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Cartographic representations of Edo period Japan created with a combination of traditional and digital techniques.
Cartographic representations of Edo period Japan created with a combination of traditional and digital techniques.
331 backers pledged $28,357 to help bring this project to life.

Book details + art samples + other fun info

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Hi everyone! Time for a fun update. First of all, I want to show you some artwork.

This is the tentative A Land of Narrow Paths book cover, sans calligraphy and a few scuff marks. We're going to add some scanned handmade paper textures and tears to give it a little more character.

A little bit about the snowy theme: Japanese author of weird fiction Hirai Teiichi once wrote of how areas that experience frequent snowfall and winter weather are spiritually separate from areas that do not. In one story, he describes a train moving through a mountain tunnel in the middle of summer, and when it emerges on the other side, the landscape appears different and magical, the people hardened, the area isolated -- even oppressive.

One line from an English translation: "...in spite of the abundance of life all around me, there seemed to also be a ribbon of frozen air seeping forth from some hidden depth." Indeed, there is something quiet and eerie about a snowy landscape such as the one featured here. Aside from the somewhat obscure reference to Hirai Teiichi, a winter landscape also evokes a bunch of vagabond-wanderer kigo (seasonal words used in poetry and other forms of creative writing). For example: a sense of seclusion, silence, contemplation, importance of warmth, fallen leaves, and so on -- and an incessant need to wander despite harsh conditions.

A special thank you to French artist Natalia "Mitsukai-inki" Renault, who made this beautiful illustration for us. She's all over the place, doing work for Ubisoft and Paramount Pictures, but she fell in love with our project and lent us her talent.

Regional Maps

I mentioned regional maps a while back. Here is a sample Josephe threw together recently. This is just a sample, but it gives you an idea of how we are dedicating a spread in the book to each region. The regional map will be on one page of the spread, and info about each location on the other. Several more placements to add here, but you get the idea:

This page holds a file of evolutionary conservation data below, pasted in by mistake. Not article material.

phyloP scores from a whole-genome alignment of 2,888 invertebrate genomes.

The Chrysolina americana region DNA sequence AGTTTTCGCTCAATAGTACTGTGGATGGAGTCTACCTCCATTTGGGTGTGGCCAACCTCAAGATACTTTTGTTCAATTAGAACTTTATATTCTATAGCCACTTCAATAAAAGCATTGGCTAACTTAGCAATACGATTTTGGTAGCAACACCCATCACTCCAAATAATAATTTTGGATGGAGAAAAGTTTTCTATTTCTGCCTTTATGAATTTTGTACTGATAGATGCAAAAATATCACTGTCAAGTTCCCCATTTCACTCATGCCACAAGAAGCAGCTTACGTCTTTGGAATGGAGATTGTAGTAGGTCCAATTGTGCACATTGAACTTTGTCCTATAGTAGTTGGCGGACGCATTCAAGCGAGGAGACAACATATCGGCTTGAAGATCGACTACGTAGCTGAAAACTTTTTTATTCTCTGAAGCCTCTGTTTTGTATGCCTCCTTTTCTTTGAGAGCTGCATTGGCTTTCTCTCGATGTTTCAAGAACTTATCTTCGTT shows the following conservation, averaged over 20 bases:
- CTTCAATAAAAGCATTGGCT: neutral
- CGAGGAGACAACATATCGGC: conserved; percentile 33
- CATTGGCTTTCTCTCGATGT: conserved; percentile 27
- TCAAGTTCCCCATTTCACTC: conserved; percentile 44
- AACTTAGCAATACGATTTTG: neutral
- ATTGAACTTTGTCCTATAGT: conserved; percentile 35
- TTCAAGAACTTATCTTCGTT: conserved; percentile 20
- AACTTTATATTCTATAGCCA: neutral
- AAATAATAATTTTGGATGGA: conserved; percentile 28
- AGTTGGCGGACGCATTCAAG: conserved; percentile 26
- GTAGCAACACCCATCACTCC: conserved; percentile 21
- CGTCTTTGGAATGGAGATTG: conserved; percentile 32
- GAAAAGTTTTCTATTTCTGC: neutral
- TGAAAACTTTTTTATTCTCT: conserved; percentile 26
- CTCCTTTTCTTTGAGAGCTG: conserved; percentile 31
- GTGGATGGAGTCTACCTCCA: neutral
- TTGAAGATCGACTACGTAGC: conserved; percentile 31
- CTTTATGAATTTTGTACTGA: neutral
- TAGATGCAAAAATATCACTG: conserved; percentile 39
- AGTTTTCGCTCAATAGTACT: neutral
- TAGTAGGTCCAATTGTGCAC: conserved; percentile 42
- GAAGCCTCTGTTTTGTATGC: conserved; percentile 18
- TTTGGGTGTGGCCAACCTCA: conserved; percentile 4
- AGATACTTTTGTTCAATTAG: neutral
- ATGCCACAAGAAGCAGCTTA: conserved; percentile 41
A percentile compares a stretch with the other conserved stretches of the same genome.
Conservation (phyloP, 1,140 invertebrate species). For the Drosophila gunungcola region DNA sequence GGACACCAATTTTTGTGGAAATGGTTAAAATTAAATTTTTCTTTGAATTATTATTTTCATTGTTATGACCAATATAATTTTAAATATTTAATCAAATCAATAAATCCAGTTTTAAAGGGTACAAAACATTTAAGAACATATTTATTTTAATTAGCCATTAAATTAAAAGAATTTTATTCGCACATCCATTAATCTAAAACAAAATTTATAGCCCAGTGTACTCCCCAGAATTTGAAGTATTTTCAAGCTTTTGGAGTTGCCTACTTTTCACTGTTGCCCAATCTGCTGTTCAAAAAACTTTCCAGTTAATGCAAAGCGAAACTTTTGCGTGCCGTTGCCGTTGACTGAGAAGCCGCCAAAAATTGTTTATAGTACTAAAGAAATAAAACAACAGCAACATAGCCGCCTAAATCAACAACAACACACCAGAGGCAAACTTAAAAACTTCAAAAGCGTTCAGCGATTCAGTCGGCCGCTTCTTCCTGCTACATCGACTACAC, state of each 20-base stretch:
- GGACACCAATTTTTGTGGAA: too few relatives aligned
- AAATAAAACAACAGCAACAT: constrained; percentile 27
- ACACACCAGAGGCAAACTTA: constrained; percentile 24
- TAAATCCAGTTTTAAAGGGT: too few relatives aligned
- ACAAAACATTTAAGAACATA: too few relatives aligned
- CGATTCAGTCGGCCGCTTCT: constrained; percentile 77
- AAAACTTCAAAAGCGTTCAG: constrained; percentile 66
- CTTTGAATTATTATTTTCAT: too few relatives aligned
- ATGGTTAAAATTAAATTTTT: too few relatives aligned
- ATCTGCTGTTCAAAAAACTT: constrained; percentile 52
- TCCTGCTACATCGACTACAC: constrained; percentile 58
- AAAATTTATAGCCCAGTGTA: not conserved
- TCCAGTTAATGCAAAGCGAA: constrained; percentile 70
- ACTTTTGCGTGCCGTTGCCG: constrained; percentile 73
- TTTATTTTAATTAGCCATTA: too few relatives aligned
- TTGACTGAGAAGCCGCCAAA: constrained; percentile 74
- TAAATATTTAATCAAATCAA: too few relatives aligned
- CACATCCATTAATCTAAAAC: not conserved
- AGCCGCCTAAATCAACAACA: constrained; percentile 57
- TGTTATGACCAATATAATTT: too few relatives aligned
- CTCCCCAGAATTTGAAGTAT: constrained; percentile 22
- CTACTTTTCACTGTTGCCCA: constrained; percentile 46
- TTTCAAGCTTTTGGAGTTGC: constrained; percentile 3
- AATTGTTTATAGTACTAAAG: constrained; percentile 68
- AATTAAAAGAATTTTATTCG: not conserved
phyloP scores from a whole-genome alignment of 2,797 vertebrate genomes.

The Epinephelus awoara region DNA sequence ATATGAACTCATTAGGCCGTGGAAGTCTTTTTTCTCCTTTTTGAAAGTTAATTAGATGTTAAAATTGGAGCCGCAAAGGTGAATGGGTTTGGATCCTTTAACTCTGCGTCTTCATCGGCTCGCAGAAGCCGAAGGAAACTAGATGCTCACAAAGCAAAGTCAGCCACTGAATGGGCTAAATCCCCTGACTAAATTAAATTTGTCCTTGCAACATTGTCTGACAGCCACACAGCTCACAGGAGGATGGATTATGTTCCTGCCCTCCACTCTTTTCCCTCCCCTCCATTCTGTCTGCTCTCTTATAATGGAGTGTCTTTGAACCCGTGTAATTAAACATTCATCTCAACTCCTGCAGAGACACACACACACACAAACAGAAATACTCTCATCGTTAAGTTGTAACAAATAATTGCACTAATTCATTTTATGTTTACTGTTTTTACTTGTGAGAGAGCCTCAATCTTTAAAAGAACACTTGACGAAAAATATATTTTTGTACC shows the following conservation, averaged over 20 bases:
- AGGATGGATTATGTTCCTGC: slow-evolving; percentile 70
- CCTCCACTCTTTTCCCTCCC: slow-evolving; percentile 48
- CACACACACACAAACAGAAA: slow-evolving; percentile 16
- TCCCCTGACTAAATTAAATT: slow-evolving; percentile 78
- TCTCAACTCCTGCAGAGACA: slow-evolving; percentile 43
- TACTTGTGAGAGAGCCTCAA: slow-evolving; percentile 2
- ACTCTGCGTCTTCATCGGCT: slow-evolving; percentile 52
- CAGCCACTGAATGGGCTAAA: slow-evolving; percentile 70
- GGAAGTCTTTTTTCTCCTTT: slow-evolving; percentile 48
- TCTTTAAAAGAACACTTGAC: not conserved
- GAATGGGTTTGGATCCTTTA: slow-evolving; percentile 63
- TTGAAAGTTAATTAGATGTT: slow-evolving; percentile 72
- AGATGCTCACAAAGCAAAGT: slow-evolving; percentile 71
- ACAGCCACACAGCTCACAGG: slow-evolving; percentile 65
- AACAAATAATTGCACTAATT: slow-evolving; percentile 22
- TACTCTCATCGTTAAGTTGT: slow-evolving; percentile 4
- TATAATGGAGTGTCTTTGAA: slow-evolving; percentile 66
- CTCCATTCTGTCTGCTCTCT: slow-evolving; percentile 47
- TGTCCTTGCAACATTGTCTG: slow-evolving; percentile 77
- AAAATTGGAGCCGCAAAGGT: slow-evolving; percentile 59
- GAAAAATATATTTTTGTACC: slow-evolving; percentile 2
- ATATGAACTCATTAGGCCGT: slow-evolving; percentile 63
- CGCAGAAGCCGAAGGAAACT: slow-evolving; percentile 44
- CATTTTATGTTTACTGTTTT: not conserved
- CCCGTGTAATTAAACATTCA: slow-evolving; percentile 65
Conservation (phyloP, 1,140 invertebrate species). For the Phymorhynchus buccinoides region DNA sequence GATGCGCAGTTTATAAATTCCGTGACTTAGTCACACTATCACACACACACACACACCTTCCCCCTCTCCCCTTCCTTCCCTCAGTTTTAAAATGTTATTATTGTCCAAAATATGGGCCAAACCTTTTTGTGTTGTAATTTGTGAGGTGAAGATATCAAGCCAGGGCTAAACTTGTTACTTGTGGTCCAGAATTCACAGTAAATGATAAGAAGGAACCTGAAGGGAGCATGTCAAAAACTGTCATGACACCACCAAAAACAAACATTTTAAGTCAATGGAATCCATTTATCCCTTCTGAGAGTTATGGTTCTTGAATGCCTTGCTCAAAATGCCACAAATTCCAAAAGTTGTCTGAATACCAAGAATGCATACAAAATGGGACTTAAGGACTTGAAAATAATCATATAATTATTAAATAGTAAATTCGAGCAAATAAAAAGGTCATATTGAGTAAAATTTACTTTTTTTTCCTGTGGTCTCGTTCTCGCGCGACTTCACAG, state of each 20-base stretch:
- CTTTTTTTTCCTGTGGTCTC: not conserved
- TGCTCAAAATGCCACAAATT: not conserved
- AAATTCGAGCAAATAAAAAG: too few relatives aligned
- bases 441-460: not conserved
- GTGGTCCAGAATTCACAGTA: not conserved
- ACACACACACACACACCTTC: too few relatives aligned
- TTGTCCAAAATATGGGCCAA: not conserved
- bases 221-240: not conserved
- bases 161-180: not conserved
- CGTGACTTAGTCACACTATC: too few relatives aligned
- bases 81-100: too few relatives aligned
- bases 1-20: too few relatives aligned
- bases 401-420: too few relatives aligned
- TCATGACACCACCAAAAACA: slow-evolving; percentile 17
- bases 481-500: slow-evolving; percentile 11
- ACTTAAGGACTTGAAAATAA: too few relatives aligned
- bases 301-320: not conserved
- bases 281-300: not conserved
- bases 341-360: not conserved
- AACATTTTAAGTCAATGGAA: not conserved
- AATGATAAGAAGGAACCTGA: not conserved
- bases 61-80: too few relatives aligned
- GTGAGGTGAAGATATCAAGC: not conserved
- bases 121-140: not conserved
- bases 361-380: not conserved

The book will be 11" x 8.5" in landscape orientation. So, the spreads will be nice and wide, able to fit a map on one page and plenty of info on the other.

People of Edo

Because we reached that $7k stretch goal a while back, we'll also have detailed accounts of people. Their mannerisms, fashions, etc. For reference, we are using a lot of Edo era woodblock prints (ukiyo-e). With these references, we are tracing and outlining outfits, remastering original textures, and then cleaning everything up digitally. Oh, and the background textures found throughout the book are all scanned pieces of handmade washi. Here are a few examples (not in their finalized layout -- just grouped together to show you a few at once):

We're going to label clothing and items, too! That way, you'll know the name, function, and purpose of each character's garb and tools of the trade.

Other Fun Info

"Other fun info" -- I am confident we'll get to that $12,000 stretch goal (the Tokaido karuta mentioned here!). You should totally back at the Karuta Pack level if you are at a lower pledge level, because we are now including the Kitsch Pack with the Karuta Pack! So $35 gets you: 8 bookmarks dedicated to each region, 2 postcards with the map of Japan, the entire PDF Pack, and the double-sided Karuta Pack (obake karuta and Tokaido karuta).

I'll announce further stretch goals after we hit that $12k mark.

And finally, another piece of fun info: we are planning to record a series of videos about the washi-making process in the beautiful Black Hills of South Dakota, where we're setting up a small temporary studio. We'll be showing those off during the last 5 or so days of this campaign. Nothing close to the perfect movements and awe-inspiring knowledge of the masters, but hopefully still a way to help you appreciate traditional Japanese arts and crafts.

Thank you all again for your support! None of this would be possible without you.

Matthew Caulder, Alvin Wong, and 5 more people like this update.

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